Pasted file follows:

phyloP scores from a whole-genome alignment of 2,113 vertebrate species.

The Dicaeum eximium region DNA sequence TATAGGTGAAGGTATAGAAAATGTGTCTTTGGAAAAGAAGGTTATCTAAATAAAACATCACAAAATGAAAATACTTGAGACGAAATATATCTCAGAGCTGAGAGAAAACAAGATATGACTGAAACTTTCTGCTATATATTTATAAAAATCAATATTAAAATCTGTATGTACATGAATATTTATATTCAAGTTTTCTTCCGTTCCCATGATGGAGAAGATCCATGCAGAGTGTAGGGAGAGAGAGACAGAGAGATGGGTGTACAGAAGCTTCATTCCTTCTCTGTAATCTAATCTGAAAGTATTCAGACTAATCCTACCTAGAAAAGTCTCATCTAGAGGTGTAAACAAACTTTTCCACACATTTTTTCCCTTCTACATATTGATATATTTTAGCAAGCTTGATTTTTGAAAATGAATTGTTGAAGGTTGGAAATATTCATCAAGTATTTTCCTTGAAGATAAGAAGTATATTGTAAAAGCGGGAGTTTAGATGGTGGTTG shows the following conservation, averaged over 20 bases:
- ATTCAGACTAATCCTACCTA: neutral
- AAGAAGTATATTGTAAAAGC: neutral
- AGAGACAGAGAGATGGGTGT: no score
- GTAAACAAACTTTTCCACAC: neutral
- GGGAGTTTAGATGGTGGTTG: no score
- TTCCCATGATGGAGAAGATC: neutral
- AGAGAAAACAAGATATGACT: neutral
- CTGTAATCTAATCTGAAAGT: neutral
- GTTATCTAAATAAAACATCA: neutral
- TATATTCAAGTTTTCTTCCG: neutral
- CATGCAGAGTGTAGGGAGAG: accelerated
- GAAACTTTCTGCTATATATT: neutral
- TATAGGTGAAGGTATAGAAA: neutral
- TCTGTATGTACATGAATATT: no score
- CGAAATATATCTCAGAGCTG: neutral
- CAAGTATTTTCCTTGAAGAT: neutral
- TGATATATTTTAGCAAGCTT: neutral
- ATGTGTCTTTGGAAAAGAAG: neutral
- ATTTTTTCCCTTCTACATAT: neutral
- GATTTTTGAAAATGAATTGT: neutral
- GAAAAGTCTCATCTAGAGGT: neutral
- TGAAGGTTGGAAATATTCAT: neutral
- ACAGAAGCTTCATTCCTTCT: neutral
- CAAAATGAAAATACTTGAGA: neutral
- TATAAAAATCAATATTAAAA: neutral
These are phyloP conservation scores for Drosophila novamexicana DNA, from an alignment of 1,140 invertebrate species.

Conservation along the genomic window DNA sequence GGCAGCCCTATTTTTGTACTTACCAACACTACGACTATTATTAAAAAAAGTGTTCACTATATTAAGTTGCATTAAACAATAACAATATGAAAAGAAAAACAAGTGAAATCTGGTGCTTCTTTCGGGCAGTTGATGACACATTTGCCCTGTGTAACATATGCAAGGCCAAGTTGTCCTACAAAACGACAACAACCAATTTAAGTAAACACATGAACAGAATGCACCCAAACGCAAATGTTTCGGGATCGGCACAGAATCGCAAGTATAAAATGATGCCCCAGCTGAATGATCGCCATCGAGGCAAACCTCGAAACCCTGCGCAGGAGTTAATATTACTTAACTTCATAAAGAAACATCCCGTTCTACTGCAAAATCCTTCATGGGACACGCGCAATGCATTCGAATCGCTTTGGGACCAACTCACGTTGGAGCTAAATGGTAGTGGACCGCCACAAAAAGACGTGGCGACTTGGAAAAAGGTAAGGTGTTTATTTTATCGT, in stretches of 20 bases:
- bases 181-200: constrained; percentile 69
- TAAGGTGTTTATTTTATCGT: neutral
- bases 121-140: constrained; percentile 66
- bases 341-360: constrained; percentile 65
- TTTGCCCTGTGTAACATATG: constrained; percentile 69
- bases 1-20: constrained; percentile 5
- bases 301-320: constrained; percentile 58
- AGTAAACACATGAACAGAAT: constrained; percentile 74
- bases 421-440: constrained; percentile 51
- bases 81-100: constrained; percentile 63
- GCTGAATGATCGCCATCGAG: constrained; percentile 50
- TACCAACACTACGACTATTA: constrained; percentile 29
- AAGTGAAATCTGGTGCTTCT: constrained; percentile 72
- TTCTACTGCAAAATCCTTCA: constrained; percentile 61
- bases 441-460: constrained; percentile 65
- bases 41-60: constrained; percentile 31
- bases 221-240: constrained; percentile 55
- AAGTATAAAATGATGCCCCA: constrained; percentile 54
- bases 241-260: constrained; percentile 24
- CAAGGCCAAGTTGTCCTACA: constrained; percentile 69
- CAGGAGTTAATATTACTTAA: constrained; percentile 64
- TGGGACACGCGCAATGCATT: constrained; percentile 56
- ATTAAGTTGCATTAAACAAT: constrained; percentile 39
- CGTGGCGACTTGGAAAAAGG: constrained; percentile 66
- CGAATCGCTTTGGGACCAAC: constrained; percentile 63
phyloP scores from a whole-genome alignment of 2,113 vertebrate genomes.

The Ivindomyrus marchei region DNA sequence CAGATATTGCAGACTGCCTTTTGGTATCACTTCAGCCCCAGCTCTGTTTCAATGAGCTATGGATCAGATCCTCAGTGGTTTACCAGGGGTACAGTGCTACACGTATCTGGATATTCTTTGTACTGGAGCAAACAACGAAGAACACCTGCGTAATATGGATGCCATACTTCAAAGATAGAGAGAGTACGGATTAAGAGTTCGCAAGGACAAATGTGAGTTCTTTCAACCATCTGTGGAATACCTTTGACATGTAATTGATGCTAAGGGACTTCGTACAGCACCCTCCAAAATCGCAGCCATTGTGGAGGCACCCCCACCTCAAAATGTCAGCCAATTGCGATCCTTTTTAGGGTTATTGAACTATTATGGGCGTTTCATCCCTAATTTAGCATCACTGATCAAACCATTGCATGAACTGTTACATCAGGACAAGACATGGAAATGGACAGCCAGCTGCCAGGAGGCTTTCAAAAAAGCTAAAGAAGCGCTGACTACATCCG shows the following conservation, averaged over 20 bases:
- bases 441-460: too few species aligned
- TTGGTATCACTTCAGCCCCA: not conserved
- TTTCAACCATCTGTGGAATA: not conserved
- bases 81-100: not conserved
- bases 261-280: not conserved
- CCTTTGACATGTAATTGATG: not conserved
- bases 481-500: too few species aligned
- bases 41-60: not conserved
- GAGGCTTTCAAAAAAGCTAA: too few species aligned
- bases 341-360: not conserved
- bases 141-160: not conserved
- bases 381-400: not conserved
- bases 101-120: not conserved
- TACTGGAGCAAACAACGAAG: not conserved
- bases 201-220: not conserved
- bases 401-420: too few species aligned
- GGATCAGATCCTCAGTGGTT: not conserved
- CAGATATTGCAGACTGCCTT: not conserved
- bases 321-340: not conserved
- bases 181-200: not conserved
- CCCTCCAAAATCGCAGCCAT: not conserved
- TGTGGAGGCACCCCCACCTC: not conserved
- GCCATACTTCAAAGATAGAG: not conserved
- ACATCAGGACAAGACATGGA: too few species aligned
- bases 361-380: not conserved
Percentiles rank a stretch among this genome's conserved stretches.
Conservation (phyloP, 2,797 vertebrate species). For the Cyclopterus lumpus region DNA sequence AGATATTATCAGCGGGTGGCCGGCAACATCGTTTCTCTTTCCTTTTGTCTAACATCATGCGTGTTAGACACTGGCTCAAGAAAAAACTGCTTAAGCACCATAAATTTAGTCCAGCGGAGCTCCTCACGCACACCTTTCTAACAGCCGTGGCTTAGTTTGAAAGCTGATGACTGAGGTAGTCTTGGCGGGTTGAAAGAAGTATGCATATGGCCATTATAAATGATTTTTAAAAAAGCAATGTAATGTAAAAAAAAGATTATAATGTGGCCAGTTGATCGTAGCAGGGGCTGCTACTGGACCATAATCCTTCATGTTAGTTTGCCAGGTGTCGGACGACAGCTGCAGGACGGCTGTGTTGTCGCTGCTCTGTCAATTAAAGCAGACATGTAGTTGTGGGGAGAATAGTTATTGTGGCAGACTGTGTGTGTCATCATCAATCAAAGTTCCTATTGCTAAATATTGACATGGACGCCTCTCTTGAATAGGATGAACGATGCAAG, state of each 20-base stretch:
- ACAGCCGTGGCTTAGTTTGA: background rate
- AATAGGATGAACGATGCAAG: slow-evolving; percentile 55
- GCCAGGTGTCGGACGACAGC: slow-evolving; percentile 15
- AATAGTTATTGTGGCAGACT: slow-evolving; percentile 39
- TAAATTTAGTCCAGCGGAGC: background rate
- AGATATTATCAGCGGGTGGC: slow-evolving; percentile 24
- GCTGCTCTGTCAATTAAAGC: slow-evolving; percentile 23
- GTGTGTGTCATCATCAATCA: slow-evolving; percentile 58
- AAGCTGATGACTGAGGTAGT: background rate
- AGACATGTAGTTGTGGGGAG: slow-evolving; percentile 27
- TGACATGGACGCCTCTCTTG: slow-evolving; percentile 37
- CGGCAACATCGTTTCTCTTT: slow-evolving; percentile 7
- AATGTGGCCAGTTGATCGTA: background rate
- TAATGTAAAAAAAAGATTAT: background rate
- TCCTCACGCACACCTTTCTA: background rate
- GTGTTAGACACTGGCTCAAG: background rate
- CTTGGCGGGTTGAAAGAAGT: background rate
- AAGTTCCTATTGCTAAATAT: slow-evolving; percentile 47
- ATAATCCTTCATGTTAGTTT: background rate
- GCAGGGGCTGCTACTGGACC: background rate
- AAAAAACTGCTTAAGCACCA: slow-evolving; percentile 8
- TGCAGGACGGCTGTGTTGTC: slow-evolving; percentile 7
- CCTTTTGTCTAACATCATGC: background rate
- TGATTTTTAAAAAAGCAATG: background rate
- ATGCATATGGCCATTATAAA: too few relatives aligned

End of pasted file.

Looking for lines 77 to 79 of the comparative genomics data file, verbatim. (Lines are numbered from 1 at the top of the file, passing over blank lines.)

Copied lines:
- CCCTCCAAAATCGCAGCCAT: not conserved
- TGTGGAGGCACCCCCACCTC: not conserved
- GCCATACTTCAAAGATAGAG: not conserved